Senator John McCain (Republican): “General Petraeus and his troops ask just two things of us: the time to continue this strategy, and the support they need to carry out their mission. They must have both.”
John Edwards (Democrat): “General Petraeus may propose the withdrawal of a single brigade by the end of the year in exchange for keeping the failed surge going another six months. This is not the withdrawal the American people voted for.”
Fred Thompson (Republican): “General Petraeus’s report strengthens my conviction that we can achieve our objectives in Iraq and we must not withdraw precipitously.
Senator Barack Obama (Democrat): “This continues to be a disastrous foreign policy mistake. At what point do we say, ‘Enough’?”
1. What pattern emerges when you read these statements?
2. Which candidate’s views come closest to your own? Why?
3. In your opinion, why are political leaders so sharply divided?
C. An opinion essay published in The New York Times written by seven U.S. soldiers who served in Iraq. None of the seven were officers (Source: “The War As We Saw It” by Buddhika Jayamaha, Wesley D. Smith, Jeremy Roebuck, Omar Mora, Edward Sandmeier, Yance T. Gray and Jeremy A. Murphy, New York Times, August 19, 2007).
To believe that Americans, with an occupying force that long ago outlived its reluctant welcome, can win over a recalcitrant local population and win this counterinsurgency is far-fetched. As responsible infantrymen and noncommissioned officers with the 82nd Airborne Division soon heading back home, we are skeptical of recent press coverage portraying the conflict as increasingly manageable and feel it has neglected the mounting civil, political and social unrest we see every day. The claim that we are increasingly in control of the battlefields in Iraq is an assessment arrived at through a flawed, American-centered framework. Yes, we are militarily superior, but our successes are offset by failures elsewhere . . . This situation is made more complex by the questionable loyalties and Janus-faced role of the Iraqi police and Iraqi Army, which have been trained and armed at United States taxpayers’ expense . . . We operate in a bewildering context of determined enemies and questionable allies, one where the balance of forces on the ground remains entirely unclear . . . Political reconciliation in Iraq will occur, but not at our insistence or in ways that meet our benchmarks . . . We need to recognize that our presence may have released Iraqis from the grip of a tyrant, but that it has also robbed them of their self-respect. They will soon realize that the best way to regain dignity is to call us what we are — an army of occupation — and force our withdrawal.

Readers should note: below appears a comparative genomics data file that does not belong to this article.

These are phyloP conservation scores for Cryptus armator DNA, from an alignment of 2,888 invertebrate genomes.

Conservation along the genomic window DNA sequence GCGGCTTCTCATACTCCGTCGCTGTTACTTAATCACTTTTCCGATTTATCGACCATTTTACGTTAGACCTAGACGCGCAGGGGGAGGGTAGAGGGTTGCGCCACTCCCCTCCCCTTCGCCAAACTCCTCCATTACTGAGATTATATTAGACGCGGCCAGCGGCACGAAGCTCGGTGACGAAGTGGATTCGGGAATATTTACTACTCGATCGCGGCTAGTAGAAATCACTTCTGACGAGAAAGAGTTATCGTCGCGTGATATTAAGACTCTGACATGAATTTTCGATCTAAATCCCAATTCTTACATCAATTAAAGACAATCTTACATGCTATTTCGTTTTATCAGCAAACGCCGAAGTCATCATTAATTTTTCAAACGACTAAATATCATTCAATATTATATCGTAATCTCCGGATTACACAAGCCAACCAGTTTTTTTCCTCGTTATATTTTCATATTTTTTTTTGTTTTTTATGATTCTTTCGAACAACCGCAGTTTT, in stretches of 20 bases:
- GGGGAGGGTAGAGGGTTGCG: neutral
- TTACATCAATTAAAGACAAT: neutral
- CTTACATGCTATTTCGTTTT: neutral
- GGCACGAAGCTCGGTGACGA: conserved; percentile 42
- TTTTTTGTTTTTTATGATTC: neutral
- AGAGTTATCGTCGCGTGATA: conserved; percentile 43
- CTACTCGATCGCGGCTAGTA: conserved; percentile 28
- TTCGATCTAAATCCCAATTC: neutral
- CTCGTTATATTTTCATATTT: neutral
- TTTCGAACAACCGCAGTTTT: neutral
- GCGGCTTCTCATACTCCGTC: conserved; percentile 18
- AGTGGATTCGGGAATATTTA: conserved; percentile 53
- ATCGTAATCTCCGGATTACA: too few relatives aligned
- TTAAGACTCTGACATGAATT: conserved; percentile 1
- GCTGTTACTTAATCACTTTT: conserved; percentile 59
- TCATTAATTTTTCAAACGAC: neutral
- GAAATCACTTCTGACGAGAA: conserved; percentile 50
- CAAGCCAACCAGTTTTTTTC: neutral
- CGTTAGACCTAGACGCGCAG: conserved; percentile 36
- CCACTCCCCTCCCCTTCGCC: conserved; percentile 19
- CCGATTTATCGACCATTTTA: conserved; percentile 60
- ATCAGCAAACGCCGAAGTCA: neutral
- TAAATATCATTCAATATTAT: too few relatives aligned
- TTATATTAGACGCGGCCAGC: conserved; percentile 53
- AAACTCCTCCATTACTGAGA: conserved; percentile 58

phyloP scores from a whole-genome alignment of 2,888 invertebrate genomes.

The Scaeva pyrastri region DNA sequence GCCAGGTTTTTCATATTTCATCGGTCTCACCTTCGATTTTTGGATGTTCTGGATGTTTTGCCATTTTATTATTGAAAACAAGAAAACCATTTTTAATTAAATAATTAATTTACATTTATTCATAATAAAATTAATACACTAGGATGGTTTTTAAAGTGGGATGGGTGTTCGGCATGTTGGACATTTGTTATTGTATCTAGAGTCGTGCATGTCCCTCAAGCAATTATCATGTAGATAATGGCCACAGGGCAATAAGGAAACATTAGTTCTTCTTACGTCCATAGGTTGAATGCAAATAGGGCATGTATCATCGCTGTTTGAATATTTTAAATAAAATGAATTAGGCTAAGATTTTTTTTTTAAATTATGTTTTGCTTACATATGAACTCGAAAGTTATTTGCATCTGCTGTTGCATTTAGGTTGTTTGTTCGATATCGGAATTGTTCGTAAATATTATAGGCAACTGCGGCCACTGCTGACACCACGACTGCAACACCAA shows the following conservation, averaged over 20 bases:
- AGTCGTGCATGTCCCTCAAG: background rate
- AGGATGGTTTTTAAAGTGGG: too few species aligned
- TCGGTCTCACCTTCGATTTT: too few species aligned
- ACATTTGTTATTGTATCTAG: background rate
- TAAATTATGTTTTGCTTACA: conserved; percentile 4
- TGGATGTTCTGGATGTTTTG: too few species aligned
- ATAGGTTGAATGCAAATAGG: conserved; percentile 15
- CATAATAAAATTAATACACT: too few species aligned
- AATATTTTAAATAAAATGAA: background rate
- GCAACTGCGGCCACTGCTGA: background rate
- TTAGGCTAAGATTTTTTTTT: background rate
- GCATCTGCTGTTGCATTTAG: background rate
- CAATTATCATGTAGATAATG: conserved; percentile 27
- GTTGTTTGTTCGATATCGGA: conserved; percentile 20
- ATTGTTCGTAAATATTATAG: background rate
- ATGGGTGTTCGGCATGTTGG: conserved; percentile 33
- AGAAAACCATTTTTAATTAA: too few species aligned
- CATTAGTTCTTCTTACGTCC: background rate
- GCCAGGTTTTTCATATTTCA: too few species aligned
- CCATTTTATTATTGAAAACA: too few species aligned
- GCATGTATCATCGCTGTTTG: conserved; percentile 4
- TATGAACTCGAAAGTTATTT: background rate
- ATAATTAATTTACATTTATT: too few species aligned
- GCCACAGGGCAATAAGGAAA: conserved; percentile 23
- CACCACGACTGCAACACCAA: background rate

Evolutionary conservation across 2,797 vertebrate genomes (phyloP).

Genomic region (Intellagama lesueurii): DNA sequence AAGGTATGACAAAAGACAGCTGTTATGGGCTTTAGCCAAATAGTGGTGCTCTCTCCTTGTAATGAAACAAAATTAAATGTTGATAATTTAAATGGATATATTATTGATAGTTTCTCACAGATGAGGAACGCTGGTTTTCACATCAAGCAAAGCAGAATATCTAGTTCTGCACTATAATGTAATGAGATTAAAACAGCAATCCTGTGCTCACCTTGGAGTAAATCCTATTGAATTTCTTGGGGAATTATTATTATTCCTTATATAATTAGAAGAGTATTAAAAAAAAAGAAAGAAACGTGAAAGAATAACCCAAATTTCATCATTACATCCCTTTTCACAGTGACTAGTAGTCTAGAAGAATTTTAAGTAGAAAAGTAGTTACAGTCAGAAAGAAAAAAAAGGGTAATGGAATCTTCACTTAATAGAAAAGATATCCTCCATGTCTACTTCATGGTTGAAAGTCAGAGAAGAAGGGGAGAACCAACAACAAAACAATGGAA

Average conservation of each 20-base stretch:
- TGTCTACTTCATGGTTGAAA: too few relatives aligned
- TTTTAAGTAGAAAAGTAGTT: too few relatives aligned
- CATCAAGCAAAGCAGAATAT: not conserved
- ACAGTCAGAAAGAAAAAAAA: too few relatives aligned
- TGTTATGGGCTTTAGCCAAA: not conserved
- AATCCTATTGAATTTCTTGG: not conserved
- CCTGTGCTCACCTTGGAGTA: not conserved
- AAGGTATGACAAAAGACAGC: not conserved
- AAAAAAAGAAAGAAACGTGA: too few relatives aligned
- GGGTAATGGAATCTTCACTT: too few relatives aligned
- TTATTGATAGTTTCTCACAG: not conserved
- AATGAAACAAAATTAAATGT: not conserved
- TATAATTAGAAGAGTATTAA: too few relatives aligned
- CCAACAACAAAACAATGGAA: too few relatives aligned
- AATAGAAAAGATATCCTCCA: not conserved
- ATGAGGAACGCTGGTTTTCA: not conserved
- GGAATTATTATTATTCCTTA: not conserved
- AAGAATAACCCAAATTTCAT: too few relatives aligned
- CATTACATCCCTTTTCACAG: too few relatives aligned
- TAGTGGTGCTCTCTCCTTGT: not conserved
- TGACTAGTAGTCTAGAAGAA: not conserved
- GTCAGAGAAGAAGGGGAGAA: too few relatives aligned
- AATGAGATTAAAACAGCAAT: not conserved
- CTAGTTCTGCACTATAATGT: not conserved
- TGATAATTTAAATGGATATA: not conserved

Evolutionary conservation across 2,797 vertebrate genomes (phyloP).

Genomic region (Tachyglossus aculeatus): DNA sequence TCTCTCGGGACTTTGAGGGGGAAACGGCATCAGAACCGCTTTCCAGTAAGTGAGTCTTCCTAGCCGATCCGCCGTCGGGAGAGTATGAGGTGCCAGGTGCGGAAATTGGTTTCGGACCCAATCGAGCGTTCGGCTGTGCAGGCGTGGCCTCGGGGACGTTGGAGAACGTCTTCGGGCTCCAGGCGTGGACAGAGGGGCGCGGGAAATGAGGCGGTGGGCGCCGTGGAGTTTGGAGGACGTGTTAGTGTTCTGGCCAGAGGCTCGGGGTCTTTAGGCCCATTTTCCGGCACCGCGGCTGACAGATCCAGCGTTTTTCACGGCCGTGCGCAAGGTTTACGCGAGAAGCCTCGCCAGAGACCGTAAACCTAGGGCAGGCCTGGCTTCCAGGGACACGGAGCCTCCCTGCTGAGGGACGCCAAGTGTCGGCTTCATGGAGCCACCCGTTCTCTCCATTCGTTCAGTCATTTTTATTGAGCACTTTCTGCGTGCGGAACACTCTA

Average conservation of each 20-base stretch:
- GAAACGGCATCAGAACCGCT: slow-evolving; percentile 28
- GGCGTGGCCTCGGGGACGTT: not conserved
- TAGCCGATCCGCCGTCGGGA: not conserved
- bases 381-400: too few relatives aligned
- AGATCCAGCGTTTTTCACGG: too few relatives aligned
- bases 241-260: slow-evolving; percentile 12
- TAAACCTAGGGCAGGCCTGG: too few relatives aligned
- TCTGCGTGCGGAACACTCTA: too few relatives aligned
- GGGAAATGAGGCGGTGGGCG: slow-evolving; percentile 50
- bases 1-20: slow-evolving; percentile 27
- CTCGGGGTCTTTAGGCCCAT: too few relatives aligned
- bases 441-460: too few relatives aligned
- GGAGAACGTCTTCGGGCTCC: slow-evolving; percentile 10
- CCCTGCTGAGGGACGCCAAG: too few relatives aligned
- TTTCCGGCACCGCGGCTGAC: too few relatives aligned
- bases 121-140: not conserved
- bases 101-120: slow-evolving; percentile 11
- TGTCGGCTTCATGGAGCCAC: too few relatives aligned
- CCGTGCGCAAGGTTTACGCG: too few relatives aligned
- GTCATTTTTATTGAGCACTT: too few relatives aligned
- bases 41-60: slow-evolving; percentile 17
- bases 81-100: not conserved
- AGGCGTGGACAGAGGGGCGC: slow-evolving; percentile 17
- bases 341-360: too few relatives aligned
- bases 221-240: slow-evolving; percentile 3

1. According to the authors, what problems face American troops stationed in Iraq?
3. What do they believe will be the eventual outcome of the U.S. occupation of Iraq?
3. In your opinion, is it significant that the authors of this essay are regular soldiers and not officers? Explain.
Final Activity: Based on these quotes, your responses to the questions, and your knowledge about the U.S. invasion and occupation of Iraq, write a letter to either your congressional representative or one of your U.S. Senators explaining your view on what is taking place there and what the United States should do now and in the future. Your letter should be a minimum of two hundred and fifty words. It will be shared with your classmates and discussed in class. It will be your decision whether you want to send it to your representatives.